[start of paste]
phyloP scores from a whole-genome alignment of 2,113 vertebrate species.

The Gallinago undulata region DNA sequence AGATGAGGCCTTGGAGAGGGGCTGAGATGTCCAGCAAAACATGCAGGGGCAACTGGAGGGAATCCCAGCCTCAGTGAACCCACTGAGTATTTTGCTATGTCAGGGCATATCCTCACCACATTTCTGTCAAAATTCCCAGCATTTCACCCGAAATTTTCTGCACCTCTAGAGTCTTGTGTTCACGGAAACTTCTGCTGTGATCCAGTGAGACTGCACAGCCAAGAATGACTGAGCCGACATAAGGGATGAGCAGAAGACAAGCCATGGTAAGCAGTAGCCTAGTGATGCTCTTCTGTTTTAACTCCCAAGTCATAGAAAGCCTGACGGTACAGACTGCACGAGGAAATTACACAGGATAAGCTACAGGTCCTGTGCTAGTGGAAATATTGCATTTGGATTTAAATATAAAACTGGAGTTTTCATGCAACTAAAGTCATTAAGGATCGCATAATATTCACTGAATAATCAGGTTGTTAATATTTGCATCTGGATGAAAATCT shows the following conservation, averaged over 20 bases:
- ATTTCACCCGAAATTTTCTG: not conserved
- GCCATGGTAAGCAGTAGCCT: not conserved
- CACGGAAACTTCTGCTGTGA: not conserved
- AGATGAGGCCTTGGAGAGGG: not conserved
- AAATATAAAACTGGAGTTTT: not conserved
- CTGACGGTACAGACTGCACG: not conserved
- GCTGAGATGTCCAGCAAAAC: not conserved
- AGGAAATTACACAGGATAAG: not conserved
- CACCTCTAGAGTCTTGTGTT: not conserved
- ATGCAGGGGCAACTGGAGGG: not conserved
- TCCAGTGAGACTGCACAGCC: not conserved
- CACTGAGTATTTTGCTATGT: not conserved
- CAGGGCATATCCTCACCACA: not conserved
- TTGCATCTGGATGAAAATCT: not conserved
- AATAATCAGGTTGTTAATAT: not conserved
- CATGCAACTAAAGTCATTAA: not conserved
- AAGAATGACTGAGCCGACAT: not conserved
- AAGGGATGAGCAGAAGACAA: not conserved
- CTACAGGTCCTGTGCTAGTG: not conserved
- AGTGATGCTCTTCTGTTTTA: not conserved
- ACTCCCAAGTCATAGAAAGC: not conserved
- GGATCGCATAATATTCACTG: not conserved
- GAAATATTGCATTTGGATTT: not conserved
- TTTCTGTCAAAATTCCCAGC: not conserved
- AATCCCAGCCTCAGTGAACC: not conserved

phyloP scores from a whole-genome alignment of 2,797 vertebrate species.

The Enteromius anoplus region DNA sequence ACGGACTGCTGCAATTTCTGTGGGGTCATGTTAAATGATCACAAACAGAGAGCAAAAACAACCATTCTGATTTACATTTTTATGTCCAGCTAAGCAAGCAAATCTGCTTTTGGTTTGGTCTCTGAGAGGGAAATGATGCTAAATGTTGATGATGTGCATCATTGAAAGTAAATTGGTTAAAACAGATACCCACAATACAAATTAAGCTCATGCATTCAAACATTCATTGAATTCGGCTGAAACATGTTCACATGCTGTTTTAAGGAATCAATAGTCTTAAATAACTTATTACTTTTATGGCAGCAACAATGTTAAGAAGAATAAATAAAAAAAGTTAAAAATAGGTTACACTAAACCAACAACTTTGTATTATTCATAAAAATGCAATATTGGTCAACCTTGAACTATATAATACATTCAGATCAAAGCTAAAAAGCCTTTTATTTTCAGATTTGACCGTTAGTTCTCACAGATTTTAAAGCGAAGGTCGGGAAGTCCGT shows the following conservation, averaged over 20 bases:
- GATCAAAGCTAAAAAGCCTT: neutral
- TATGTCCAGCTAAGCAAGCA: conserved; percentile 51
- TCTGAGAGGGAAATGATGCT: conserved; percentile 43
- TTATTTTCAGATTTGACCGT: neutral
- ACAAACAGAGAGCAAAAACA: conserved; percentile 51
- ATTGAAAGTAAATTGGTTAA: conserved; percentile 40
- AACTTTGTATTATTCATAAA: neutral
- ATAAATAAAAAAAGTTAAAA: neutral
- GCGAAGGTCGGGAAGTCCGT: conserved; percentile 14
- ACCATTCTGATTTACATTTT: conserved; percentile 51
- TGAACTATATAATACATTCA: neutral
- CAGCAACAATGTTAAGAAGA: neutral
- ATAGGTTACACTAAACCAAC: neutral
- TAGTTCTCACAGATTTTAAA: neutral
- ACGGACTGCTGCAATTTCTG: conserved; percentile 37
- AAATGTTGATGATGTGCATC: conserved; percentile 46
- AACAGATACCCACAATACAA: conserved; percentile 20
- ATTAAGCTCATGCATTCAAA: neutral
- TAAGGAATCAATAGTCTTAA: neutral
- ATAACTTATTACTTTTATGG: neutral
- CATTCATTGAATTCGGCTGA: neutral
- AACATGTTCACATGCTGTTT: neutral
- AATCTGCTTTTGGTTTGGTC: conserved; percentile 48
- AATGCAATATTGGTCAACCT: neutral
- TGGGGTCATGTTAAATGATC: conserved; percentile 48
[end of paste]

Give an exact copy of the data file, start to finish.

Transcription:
phyloP scores from a whole-genome alignment of 2,113 vertebrate species.

The Gallinago undulata region DNA sequence AGATGAGGCCTTGGAGAGGGGCTGAGATGTCCAGCAAAACATGCAGGGGCAACTGGAGGGAATCCCAGCCTCAGTGAACCCACTGAGTATTTTGCTATGTCAGGGCATATCCTCACCACATTTCTGTCAAAATTCCCAGCATTTCACCCGAAATTTTCTGCACCTCTAGAGTCTTGTGTTCACGGAAACTTCTGCTGTGATCCAGTGAGACTGCACAGCCAAGAATGACTGAGCCGACATAAGGGATGAGCAGAAGACAAGCCATGGTAAGCAGTAGCCTAGTGATGCTCTTCTGTTTTAACTCCCAAGTCATAGAAAGCCTGACGGTACAGACTGCACGAGGAAATTACACAGGATAAGCTACAGGTCCTGTGCTAGTGGAAATATTGCATTTGGATTTAAATATAAAACTGGAGTTTTCATGCAACTAAAGTCATTAAGGATCGCATAATATTCACTGAATAATCAGGTTGTTAATATTTGCATCTGGATGAAAATCT shows the following conservation, averaged over 20 bases:
- ATTTCACCCGAAATTTTCTG: not conserved
- GCCATGGTAAGCAGTAGCCT: not conserved
- CACGGAAACTTCTGCTGTGA: not conserved
- AGATGAGGCCTTGGAGAGGG: not conserved
- AAATATAAAACTGGAGTTTT: not conserved
- CTGACGGTACAGACTGCACG: not conserved
- GCTGAGATGTCCAGCAAAAC: not conserved
- AGGAAATTACACAGGATAAG: not conserved
- CACCTCTAGAGTCTTGTGTT: not conserved
- ATGCAGGGGCAACTGGAGGG: not conserved
- TCCAGTGAGACTGCACAGCC: not conserved
- CACTGAGTATTTTGCTATGT: not conserved
- CAGGGCATATCCTCACCACA: not conserved
- TTGCATCTGGATGAAAATCT: not conserved
- AATAATCAGGTTGTTAATAT: not conserved
- CATGCAACTAAAGTCATTAA: not conserved
- AAGAATGACTGAGCCGACAT: not conserved
- AAGGGATGAGCAGAAGACAA: not conserved
- CTACAGGTCCTGTGCTAGTG: not conserved
- AGTGATGCTCTTCTGTTTTA: not conserved
- ACTCCCAAGTCATAGAAAGC: not conserved
- GGATCGCATAATATTCACTG: not conserved
- GAAATATTGCATTTGGATTT: not conserved
- TTTCTGTCAAAATTCCCAGC: not conserved
- AATCCCAGCCTCAGTGAACC: not conserved

phyloP scores from a whole-genome alignment of 2,797 vertebrate species.

The Enteromius anoplus region DNA sequence ACGGACTGCTGCAATTTCTGTGGGGTCATGTTAAATGATCACAAACAGAGAGCAAAAACAACCATTCTGATTTACATTTTTATGTCCAGCTAAGCAAGCAAATCTGCTTTTGGTTTGGTCTCTGAGAGGGAAATGATGCTAAATGTTGATGATGTGCATCATTGAAAGTAAATTGGTTAAAACAGATACCCACAATACAAATTAAGCTCATGCATTCAAACATTCATTGAATTCGGCTGAAACATGTTCACATGCTGTTTTAAGGAATCAATAGTCTTAAATAACTTATTACTTTTATGGCAGCAACAATGTTAAGAAGAATAAATAAAAAAAGTTAAAAATAGGTTACACTAAACCAACAACTTTGTATTATTCATAAAAATGCAATATTGGTCAACCTTGAACTATATAATACATTCAGATCAAAGCTAAAAAGCCTTTTATTTTCAGATTTGACCGTTAGTTCTCACAGATTTTAAAGCGAAGGTCGGGAAGTCCGT shows the following conservation, averaged over 20 bases:
- GATCAAAGCTAAAAAGCCTT: neutral
- TATGTCCAGCTAAGCAAGCA: conserved; percentile 51
- TCTGAGAGGGAAATGATGCT: conserved; percentile 43
- TTATTTTCAGATTTGACCGT: neutral
- ACAAACAGAGAGCAAAAACA: conserved; percentile 51
- ATTGAAAGTAAATTGGTTAA: conserved; percentile 40
- AACTTTGTATTATTCATAAA: neutral
- ATAAATAAAAAAAGTTAAAA: neutral
- GCGAAGGTCGGGAAGTCCGT: conserved; percentile 14
- ACCATTCTGATTTACATTTT: conserved; percentile 51
- TGAACTATATAATACATTCA: neutral
- CAGCAACAATGTTAAGAAGA: neutral
- ATAGGTTACACTAAACCAAC: neutral
- TAGTTCTCACAGATTTTAAA: neutral
- ACGGACTGCTGCAATTTCTG: conserved; percentile 37
- AAATGTTGATGATGTGCATC: conserved; percentile 46
- AACAGATACCCACAATACAA: conserved; percentile 20
- ATTAAGCTCATGCATTCAAA: neutral
- TAAGGAATCAATAGTCTTAA: neutral
- ATAACTTATTACTTTTATGG: neutral
- CATTCATTGAATTCGGCTGA: neutral
- AACATGTTCACATGCTGTTT: neutral
- AATCTGCTTTTGGTTTGGTC: conserved; percentile 48
- AATGCAATATTGGTCAACCT: neutral
- TGGGGTCATGTTAAATGATC: conserved; percentile 48